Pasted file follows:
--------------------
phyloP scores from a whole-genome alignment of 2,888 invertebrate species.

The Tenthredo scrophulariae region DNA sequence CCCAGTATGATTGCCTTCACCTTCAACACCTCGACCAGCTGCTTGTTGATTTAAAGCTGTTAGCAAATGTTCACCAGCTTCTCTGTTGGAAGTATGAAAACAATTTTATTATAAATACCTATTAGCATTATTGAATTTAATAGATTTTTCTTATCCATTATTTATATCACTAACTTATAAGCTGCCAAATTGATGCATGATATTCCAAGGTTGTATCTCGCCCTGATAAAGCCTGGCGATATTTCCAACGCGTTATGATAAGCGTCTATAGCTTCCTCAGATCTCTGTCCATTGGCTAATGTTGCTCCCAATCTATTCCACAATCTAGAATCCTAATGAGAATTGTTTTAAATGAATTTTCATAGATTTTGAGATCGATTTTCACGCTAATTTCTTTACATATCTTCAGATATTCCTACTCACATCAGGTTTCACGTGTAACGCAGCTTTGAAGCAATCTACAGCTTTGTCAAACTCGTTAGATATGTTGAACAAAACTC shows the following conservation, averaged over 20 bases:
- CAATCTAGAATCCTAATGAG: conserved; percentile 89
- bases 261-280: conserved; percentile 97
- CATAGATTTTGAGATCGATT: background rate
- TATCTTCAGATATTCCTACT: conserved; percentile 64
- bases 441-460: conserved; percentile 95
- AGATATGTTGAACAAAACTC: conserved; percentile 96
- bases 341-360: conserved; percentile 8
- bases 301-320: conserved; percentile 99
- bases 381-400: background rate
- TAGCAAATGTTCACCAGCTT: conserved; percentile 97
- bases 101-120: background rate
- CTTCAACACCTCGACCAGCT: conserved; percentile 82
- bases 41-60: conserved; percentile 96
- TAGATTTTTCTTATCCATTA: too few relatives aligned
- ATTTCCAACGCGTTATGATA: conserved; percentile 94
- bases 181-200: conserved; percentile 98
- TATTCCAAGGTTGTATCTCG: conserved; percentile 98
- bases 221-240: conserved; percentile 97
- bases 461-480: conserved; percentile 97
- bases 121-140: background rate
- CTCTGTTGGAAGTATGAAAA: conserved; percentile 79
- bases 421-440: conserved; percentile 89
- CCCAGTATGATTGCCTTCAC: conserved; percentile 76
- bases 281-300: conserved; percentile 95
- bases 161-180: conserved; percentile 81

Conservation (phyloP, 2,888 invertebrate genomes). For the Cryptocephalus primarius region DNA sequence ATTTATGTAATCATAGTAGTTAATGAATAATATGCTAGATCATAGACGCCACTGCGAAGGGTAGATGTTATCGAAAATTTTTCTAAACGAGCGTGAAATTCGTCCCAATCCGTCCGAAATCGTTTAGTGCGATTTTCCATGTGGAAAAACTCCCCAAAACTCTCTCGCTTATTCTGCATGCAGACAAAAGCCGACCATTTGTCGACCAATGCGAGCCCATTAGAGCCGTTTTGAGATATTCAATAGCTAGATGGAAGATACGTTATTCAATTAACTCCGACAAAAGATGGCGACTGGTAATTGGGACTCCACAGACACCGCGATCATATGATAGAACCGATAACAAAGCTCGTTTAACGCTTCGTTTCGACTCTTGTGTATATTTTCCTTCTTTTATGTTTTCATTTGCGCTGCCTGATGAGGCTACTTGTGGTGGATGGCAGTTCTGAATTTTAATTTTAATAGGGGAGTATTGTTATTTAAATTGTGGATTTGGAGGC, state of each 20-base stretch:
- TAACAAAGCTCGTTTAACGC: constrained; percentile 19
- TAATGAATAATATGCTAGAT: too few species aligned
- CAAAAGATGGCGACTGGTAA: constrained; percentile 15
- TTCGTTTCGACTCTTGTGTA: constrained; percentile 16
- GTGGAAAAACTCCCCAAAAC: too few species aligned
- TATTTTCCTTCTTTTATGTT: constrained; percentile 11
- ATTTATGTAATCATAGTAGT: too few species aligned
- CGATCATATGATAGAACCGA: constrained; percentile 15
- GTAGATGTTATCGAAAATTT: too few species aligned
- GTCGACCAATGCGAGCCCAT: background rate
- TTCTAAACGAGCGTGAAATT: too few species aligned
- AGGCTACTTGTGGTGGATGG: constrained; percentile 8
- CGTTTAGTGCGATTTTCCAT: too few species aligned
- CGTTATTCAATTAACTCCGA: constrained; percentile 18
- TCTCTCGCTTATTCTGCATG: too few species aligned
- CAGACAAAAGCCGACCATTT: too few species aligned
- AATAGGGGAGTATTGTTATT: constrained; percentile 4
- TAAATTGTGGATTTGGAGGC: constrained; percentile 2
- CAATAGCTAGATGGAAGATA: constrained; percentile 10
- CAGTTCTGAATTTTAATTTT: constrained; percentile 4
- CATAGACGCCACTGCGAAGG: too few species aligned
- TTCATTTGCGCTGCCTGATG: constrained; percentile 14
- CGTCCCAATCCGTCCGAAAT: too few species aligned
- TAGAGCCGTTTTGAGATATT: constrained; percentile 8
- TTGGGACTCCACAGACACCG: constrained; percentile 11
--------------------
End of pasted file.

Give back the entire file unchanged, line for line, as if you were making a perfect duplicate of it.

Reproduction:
phyloP scores from a whole-genome alignment of 2,888 invertebrate species.

The Tenthredo scrophulariae region DNA sequence CCCAGTATGATTGCCTTCACCTTCAACACCTCGACCAGCTGCTTGTTGATTTAAAGCTGTTAGCAAATGTTCACCAGCTTCTCTGTTGGAAGTATGAAAACAATTTTATTATAAATACCTATTAGCATTATTGAATTTAATAGATTTTTCTTATCCATTATTTATATCACTAACTTATAAGCTGCCAAATTGATGCATGATATTCCAAGGTTGTATCTCGCCCTGATAAAGCCTGGCGATATTTCCAACGCGTTATGATAAGCGTCTATAGCTTCCTCAGATCTCTGTCCATTGGCTAATGTTGCTCCCAATCTATTCCACAATCTAGAATCCTAATGAGAATTGTTTTAAATGAATTTTCATAGATTTTGAGATCGATTTTCACGCTAATTTCTTTACATATCTTCAGATATTCCTACTCACATCAGGTTTCACGTGTAACGCAGCTTTGAAGCAATCTACAGCTTTGTCAAACTCGTTAGATATGTTGAACAAAACTC shows the following conservation, averaged over 20 bases:
- CAATCTAGAATCCTAATGAG: conserved; percentile 89
- bases 261-280: conserved; percentile 97
- CATAGATTTTGAGATCGATT: background rate
- TATCTTCAGATATTCCTACT: conserved; percentile 64
- bases 441-460: conserved; percentile 95
- AGATATGTTGAACAAAACTC: conserved; percentile 96
- bases 341-360: conserved; percentile 8
- bases 301-320: conserved; percentile 99
- bases 381-400: background rate
- TAGCAAATGTTCACCAGCTT: conserved; percentile 97
- bases 101-120: background rate
- CTTCAACACCTCGACCAGCT: conserved; percentile 82
- bases 41-60: conserved; percentile 96
- TAGATTTTTCTTATCCATTA: too few relatives aligned
- ATTTCCAACGCGTTATGATA: conserved; percentile 94
- bases 181-200: conserved; percentile 98
- TATTCCAAGGTTGTATCTCG: conserved; percentile 98
- bases 221-240: conserved; percentile 97
- bases 461-480: conserved; percentile 97
- bases 121-140: background rate
- CTCTGTTGGAAGTATGAAAA: conserved; percentile 79
- bases 421-440: conserved; percentile 89
- CCCAGTATGATTGCCTTCAC: conserved; percentile 76
- bases 281-300: conserved; percentile 95
- bases 161-180: conserved; percentile 81

Conservation (phyloP, 2,888 invertebrate genomes). For the Cryptocephalus primarius region DNA sequence ATTTATGTAATCATAGTAGTTAATGAATAATATGCTAGATCATAGACGCCACTGCGAAGGGTAGATGTTATCGAAAATTTTTCTAAACGAGCGTGAAATTCGTCCCAATCCGTCCGAAATCGTTTAGTGCGATTTTCCATGTGGAAAAACTCCCCAAAACTCTCTCGCTTATTCTGCATGCAGACAAAAGCCGACCATTTGTCGACCAATGCGAGCCCATTAGAGCCGTTTTGAGATATTCAATAGCTAGATGGAAGATACGTTATTCAATTAACTCCGACAAAAGATGGCGACTGGTAATTGGGACTCCACAGACACCGCGATCATATGATAGAACCGATAACAAAGCTCGTTTAACGCTTCGTTTCGACTCTTGTGTATATTTTCCTTCTTTTATGTTTTCATTTGCGCTGCCTGATGAGGCTACTTGTGGTGGATGGCAGTTCTGAATTTTAATTTTAATAGGGGAGTATTGTTATTTAAATTGTGGATTTGGAGGC, state of each 20-base stretch:
- TAACAAAGCTCGTTTAACGC: constrained; percentile 19
- TAATGAATAATATGCTAGAT: too few species aligned
- CAAAAGATGGCGACTGGTAA: constrained; percentile 15
- TTCGTTTCGACTCTTGTGTA: constrained; percentile 16
- GTGGAAAAACTCCCCAAAAC: too few species aligned
- TATTTTCCTTCTTTTATGTT: constrained; percentile 11
- ATTTATGTAATCATAGTAGT: too few species aligned
- CGATCATATGATAGAACCGA: constrained; percentile 15
- GTAGATGTTATCGAAAATTT: too few species aligned
- GTCGACCAATGCGAGCCCAT: background rate
- TTCTAAACGAGCGTGAAATT: too few species aligned
- AGGCTACTTGTGGTGGATGG: constrained; percentile 8
- CGTTTAGTGCGATTTTCCAT: too few species aligned
- CGTTATTCAATTAACTCCGA: constrained; percentile 18
- TCTCTCGCTTATTCTGCATG: too few species aligned
- CAGACAAAAGCCGACCATTT: too few species aligned
- AATAGGGGAGTATTGTTATT: constrained; percentile 4
- TAAATTGTGGATTTGGAGGC: constrained; percentile 2
- CAATAGCTAGATGGAAGATA: constrained; percentile 10
- CAGTTCTGAATTTTAATTTT: constrained; percentile 4
- CATAGACGCCACTGCGAAGG: too few species aligned
- TTCATTTGCGCTGCCTGATG: constrained; percentile 14
- CGTCCCAATCCGTCCGAAAT: too few species aligned
- TAGAGCCGTTTTGAGATATT: constrained; percentile 8
- TTGGGACTCCACAGACACCG: constrained; percentile 11